Do not miss Carnaval in Cadiz, one of the oldest and best in Spain, often cited as the third biggest Carnaval celebration in the world. Usually in February, the weekend before Ash Wednesday is consistently the loudest and most eventful so be sure to check the calendar. Singing, dancing and costumes run for the whole week. Informal groups (chirigotas, cuartetos, coros, comparsas and romanceros) sing at the old town streets, usually with strong critics on local, national and international politics, the jet set, and just about anything/anybody, up to the Royal Family. Make your travel plans early as most accommodation gets booked months in advance and be prepared to spend almost double for the week of Carnaval. One way to experience Carnaval on the dime, and perhaps the preferred way of Andalusian locals, is to board an afternoon train heading to Cadiz, spend the night singing and dancing, then catch the first train back in the morning. Expect singing, dancing, costumes and drinking on all trains. Sleeping on the public beach is also another popular option, though be sure to bring a blanket or sleeping bag, both of which can be stored in lockers at the train station; expect company and use common sense.
Semana Santa (Easter or Holy Week) is less formal than in Sevilla, and probably more authentic and emotive an experience for that.
Enjoy the best sunset in Spain at 'Playa de la Caleta' at the northern end of the old town. The main beaches (Santa Maria del Mar, Victoria, and Cortadura) start at the edge of the old town, continue all along the new town, and on alongside the road to San Fernando. In total some 10 km of the widest, cleanest beaches you will find in Europe, with safe bathing from around May to October. The summer heat is usually tempered by an Atlantic breeze, although on days when the Levante blows beware of flying sand.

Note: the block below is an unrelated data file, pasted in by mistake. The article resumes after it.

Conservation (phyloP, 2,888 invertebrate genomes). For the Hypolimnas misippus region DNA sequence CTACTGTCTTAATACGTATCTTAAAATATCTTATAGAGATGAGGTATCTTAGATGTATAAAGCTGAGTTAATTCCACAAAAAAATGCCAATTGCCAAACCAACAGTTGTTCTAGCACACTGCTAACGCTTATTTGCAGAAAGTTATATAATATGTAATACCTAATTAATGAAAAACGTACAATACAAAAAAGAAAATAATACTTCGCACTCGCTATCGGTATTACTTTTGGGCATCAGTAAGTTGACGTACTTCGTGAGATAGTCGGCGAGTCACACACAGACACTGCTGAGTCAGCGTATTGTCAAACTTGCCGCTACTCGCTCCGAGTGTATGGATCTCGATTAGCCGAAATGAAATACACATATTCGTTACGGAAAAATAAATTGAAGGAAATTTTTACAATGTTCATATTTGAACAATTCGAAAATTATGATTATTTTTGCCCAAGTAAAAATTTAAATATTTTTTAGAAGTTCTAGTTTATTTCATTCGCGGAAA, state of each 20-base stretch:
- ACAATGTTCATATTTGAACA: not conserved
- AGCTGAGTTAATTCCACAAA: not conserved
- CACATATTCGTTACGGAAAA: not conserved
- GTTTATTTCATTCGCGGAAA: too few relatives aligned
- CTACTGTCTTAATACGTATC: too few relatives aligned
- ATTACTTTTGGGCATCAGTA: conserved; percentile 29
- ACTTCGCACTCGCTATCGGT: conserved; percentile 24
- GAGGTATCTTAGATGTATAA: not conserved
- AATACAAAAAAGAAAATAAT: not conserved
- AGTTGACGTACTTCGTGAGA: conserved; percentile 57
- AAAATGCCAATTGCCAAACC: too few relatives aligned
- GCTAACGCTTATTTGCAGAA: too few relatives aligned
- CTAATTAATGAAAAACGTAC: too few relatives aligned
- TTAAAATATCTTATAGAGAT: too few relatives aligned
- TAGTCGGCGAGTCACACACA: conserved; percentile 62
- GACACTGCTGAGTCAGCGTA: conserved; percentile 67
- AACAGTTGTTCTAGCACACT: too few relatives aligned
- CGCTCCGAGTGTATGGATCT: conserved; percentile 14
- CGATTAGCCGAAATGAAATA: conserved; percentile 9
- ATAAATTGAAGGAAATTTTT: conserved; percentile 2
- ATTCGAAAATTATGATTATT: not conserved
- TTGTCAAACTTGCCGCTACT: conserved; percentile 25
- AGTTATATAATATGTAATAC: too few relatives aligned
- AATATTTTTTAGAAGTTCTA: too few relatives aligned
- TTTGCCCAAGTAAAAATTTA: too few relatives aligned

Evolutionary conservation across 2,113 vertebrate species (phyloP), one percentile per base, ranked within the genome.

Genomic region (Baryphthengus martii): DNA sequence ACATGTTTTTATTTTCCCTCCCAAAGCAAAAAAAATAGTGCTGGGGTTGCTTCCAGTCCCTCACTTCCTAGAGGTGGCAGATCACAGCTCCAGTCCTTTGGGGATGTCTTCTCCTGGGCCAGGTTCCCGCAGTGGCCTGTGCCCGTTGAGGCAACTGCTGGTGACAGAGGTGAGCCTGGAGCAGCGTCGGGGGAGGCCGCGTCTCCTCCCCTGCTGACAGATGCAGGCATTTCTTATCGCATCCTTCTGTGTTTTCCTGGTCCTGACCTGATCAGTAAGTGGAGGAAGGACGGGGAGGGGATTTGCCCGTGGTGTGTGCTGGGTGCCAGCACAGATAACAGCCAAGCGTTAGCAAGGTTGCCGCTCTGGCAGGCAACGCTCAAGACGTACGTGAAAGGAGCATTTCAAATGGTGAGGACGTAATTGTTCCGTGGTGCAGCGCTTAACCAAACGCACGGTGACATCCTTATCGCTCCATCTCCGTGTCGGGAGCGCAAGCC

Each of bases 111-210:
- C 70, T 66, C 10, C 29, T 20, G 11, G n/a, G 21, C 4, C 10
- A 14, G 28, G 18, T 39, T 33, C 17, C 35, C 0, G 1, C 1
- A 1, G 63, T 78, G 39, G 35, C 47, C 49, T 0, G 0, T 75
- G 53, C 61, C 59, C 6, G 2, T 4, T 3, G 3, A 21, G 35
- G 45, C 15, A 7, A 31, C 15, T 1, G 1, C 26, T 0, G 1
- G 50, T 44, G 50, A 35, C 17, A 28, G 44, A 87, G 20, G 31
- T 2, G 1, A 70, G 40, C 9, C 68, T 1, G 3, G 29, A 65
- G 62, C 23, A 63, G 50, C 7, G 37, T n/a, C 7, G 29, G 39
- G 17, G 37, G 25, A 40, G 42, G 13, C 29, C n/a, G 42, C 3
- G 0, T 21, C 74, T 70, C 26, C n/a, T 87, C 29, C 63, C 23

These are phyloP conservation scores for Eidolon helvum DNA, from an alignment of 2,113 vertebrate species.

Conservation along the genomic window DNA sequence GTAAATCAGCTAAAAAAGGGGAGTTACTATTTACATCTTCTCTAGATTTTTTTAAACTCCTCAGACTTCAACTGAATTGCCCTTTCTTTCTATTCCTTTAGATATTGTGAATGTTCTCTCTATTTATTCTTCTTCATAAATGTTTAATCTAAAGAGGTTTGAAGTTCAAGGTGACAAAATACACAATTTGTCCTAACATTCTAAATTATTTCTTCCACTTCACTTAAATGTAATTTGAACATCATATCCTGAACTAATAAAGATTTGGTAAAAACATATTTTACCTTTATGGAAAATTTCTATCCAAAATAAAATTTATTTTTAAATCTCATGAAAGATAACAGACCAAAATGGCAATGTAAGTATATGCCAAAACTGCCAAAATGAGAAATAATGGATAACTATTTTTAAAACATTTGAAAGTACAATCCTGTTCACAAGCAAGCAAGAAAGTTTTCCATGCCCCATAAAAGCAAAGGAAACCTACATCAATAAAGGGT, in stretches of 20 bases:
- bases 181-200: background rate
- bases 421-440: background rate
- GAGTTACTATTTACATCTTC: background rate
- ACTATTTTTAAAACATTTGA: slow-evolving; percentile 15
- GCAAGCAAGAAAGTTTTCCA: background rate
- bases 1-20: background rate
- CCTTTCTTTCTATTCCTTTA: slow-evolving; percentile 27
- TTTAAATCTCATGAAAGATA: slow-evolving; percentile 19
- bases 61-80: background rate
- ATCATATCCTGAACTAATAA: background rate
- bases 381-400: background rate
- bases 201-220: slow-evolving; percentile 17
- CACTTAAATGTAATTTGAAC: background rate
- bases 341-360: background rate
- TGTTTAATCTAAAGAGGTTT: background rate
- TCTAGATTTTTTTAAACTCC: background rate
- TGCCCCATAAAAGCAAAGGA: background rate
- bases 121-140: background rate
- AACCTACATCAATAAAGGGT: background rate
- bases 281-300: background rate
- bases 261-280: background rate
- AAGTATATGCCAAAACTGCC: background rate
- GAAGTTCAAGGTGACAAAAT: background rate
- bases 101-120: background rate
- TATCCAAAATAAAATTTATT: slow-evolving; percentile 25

Victoria Beach is short bus ride (number 7 or number 2) away from the old town and is beautiful with clean water and lots of activities including beach football and volleyball, surfing and kite flying all available.
Standard souvenirs can be found at several shops in Calle Pelota, Calle Compañía, Calle San Francisco and Plaza de Candelaria.
In Cadiz you will find some of the best and freshest fish and shellfish in the world. They are best eaten as simply cooked as possible: plain boiled shellfish (in varying sizes from tiny prawns up to lobsters), grilled or baked whole fish such as lubina (bass) or dorada (bream), or deep fried with a light flour coating (especially puntillitas (baby squid) and boquerones (anchovies).
To eat not too expensive fish and shellfish, you can look at Calle Zorrilla (several tapas bars and street vendors) or Calle de la Palma (several restaurants with open air terraces).
For a splurge, the best place in town is Restaurante El Faro (Calle San Félix. But even here food can be not very expensive, if you stand at the bar and eat only tapas.
Fino, a (16% alcohol) bone dry sherry (or Jerez), or manzanilla, a similar wine from Sanlucar de Barrameda, is the perfect aperitif with olives or a prawn or two. Drinking more than a couple of glasses may spoil your focus on the rest of the meal. The best local white wine (and one of the most popular in Spain) is Barbadillo, made from the same grape but considerably lighter (11%). You should visit Taberna de la Manzanilla, one of the oldest bars and wine merchants in town, selling nothing but sherry wines. No tapas but just 2 complimentary olives per glass of wine. Forget about local red wine. Quality is far below other Spanish areas producing red wines, such as Rioja or Ribera de Duero.
Calle Marques de Cadiz has several budget options, doubles at about 35 euros with shared bath.